Where Do You Get Offset?

"Carbon neutral" was the New Oxford American Dictionary's 2006 Word of the Year. But can you define it? The mostly unregulated practice of offsetting can put do-gooders at the mercy oflatter-day Charles Ponzis focusing on another kind of green. So, a quick rundown: Carbon offsets are reductions in one place that cancel out emissions in another. Renewable-energy credits (RECs, or green tags) are tradable certificates representing renewable energy that replaces the dirty power you buy from your utility company. The challenges are twofold: making sure your offset retailer is selling a legitimate product, and resisting the temptation to use offsetting as a license for indulgence. So, how green are your efforts? Take our free self-audit.

1. Before buying offsets, you get a free home energy audit at hes.lbl.gov to determine your home's carbon footprint. (+3 points)

2. You replace your old fridge (one of the biggest electricity hogs in any house) with GE's Monogram 360S, which uses 27 percent less energy than federal standards. (+6)

3. You upgrade your old 70-percent-efficiency furnace to a new 95-percent-efficient model. aceee.org/consumerguide/topfurn.htm (+8)

4. But then you crank the heat to 80. (–7)

5. When it's 65 outside. (–13)

6. You calculate your overall carbon footprint using a reliable calculator, like safeclimate.net/calculator. (+2)

7. You look for the calculator but get sidetracked on YouTube. (–2)

8. You purchase offsets from a retailer endorsed by Clean Air, Cool Planet's (cleanair-coolplanet.org) recent independent audit. (+7)

9. You ask your offset retailer if its portfolio is actually composed of additional offsets, rather than ones already mandated by law. (+1)

10. You find out, as Coldplay did after its 2005 tour, that many of the mango trees planted to offset your emissions died from neglect. (–3)

11. Since offsets are a virtual commodity, you ask your provider how they guarantee that the same offset isn't sold to multiple buyers. (+1)

12. You move to one of the 36 states the EPA lists as having renewable-energy programs. eere.energy.gov (+4)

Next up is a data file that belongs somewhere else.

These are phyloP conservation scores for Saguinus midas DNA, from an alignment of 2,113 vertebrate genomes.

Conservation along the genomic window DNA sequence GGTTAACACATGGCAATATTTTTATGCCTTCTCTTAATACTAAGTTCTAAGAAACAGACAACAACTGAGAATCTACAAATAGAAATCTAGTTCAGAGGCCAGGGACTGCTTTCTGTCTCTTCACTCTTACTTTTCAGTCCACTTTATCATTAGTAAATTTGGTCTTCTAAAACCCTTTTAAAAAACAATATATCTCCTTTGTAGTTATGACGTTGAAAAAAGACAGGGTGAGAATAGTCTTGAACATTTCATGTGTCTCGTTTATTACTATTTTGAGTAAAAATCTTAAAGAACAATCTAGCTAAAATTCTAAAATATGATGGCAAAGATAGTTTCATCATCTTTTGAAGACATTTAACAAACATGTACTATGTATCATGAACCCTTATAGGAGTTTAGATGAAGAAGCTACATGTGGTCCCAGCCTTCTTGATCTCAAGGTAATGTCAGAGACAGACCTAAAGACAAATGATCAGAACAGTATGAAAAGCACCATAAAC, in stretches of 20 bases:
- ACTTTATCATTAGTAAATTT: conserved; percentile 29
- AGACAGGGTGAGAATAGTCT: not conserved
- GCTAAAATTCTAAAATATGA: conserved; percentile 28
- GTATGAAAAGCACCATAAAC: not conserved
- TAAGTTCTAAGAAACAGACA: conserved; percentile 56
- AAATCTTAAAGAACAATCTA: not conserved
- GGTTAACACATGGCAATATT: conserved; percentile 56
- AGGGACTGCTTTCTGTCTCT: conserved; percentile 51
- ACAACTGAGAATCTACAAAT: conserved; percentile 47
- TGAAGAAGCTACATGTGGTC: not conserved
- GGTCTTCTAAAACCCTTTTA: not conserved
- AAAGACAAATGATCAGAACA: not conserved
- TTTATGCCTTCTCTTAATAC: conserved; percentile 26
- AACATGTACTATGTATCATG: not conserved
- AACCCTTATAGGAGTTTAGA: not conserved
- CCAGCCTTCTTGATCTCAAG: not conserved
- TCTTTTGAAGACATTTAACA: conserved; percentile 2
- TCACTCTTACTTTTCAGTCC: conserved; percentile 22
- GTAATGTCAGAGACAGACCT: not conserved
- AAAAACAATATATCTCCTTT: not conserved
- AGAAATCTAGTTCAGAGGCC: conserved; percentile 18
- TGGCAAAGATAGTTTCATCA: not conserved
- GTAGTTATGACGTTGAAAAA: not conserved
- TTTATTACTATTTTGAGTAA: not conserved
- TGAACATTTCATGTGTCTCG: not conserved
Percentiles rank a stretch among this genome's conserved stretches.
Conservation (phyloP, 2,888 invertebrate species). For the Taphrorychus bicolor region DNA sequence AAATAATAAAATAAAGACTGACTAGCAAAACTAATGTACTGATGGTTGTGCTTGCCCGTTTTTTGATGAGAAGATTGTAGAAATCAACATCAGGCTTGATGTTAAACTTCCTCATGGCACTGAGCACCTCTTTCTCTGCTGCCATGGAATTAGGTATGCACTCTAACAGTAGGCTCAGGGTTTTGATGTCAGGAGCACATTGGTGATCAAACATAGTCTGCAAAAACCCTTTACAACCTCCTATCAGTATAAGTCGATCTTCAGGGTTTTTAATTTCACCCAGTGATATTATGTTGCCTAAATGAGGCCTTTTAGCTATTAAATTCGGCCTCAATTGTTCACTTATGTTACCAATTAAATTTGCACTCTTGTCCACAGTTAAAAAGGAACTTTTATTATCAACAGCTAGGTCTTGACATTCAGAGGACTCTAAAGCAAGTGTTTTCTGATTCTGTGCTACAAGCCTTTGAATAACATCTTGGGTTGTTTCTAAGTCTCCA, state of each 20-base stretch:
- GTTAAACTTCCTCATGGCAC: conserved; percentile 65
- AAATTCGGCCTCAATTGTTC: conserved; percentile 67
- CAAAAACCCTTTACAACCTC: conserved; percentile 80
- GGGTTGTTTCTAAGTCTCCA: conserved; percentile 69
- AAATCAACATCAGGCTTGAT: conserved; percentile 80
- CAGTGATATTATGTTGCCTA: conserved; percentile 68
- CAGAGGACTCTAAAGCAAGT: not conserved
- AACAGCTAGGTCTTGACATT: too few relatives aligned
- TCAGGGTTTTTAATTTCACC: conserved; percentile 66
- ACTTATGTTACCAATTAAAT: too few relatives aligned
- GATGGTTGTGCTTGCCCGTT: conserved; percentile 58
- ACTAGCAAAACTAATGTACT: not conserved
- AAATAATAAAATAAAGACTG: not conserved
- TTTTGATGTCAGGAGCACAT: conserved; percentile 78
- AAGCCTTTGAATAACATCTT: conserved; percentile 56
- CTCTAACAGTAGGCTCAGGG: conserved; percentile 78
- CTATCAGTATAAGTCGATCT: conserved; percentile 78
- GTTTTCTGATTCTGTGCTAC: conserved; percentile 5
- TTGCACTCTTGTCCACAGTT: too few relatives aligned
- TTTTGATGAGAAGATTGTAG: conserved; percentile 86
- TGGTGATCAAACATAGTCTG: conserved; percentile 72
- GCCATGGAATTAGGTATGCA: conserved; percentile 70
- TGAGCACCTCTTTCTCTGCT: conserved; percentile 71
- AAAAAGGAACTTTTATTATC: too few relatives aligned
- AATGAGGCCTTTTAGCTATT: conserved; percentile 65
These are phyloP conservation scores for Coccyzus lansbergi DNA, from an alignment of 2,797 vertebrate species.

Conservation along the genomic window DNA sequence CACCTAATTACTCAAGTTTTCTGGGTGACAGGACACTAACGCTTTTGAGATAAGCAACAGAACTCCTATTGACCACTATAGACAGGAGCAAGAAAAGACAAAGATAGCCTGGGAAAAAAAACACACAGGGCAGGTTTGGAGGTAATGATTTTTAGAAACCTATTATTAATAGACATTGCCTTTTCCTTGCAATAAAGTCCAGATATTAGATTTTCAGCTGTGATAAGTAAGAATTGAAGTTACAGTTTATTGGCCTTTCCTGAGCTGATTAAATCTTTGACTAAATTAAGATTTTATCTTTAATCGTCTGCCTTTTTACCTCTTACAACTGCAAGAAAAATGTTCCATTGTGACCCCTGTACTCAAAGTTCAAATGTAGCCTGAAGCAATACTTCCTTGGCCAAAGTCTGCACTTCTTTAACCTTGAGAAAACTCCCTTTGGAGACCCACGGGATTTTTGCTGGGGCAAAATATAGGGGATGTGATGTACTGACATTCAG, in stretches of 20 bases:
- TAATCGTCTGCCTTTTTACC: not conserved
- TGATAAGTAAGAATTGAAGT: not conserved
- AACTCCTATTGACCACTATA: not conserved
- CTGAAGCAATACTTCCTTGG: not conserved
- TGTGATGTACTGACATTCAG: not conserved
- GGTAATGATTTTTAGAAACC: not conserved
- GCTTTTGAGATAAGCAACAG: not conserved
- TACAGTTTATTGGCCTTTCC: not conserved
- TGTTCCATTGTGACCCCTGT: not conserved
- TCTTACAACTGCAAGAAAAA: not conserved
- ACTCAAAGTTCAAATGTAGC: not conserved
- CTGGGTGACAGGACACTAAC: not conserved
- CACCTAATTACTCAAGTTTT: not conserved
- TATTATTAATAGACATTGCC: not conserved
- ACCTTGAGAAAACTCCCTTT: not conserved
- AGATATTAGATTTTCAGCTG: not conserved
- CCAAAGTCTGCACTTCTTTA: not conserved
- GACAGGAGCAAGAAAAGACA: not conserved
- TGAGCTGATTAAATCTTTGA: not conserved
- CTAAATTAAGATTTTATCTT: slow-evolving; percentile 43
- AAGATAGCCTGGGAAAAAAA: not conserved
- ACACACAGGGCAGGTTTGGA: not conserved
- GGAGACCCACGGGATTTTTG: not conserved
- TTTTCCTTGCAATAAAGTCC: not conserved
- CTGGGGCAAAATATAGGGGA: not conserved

13. But then you decide that the extra 2 cents per kilowatt-hour some utilities charge for renewable energy (about $200 per year for an average home) isn't worth it. (–3)

14. Your local utility doesn't have a renewables program, so you purchase RECs from a reseller recommended by the nonprofit Center for Resource Solutions (green-e.org). (+2)

15. You start a green team at work to reduce energy use by your employer. (+3)

16. Your car is a hybrid. (+2)

17. Your car is a truck. (–1)

18. You don't own a car. (+10)

19. You budget for all your travel emissions at SustainableTravelInternational.org and offset them atMy-Climate.com. (+2)

20. You cut up your Visa card and sign up for aBright Card (brightpla.net), set to launch in May, which will give customers offsets instead of flier miles. (+3)

21. Your first purchase onthe card is:
(a) a bicycle, saving 20 pounds of CO2 for every gallon of gas you don't burn. (+7)
(b) a DVD of An Inconvenient Truth for your friends (+3)
(c) a fill-up for your Prius (0)
(d) 20-inch rims for your Escalade (–6)

Your Score
(<0–10) Thanks for reading, Mr. Cheney.
(11–20) You've heard about this global-warming thing?
(21–30) Good work, but someone may be Coldplaying you.
(31–40) A polar bear would still eat you, but he'd feel guilty.
(41+) What footprint?

Filed To: Culture
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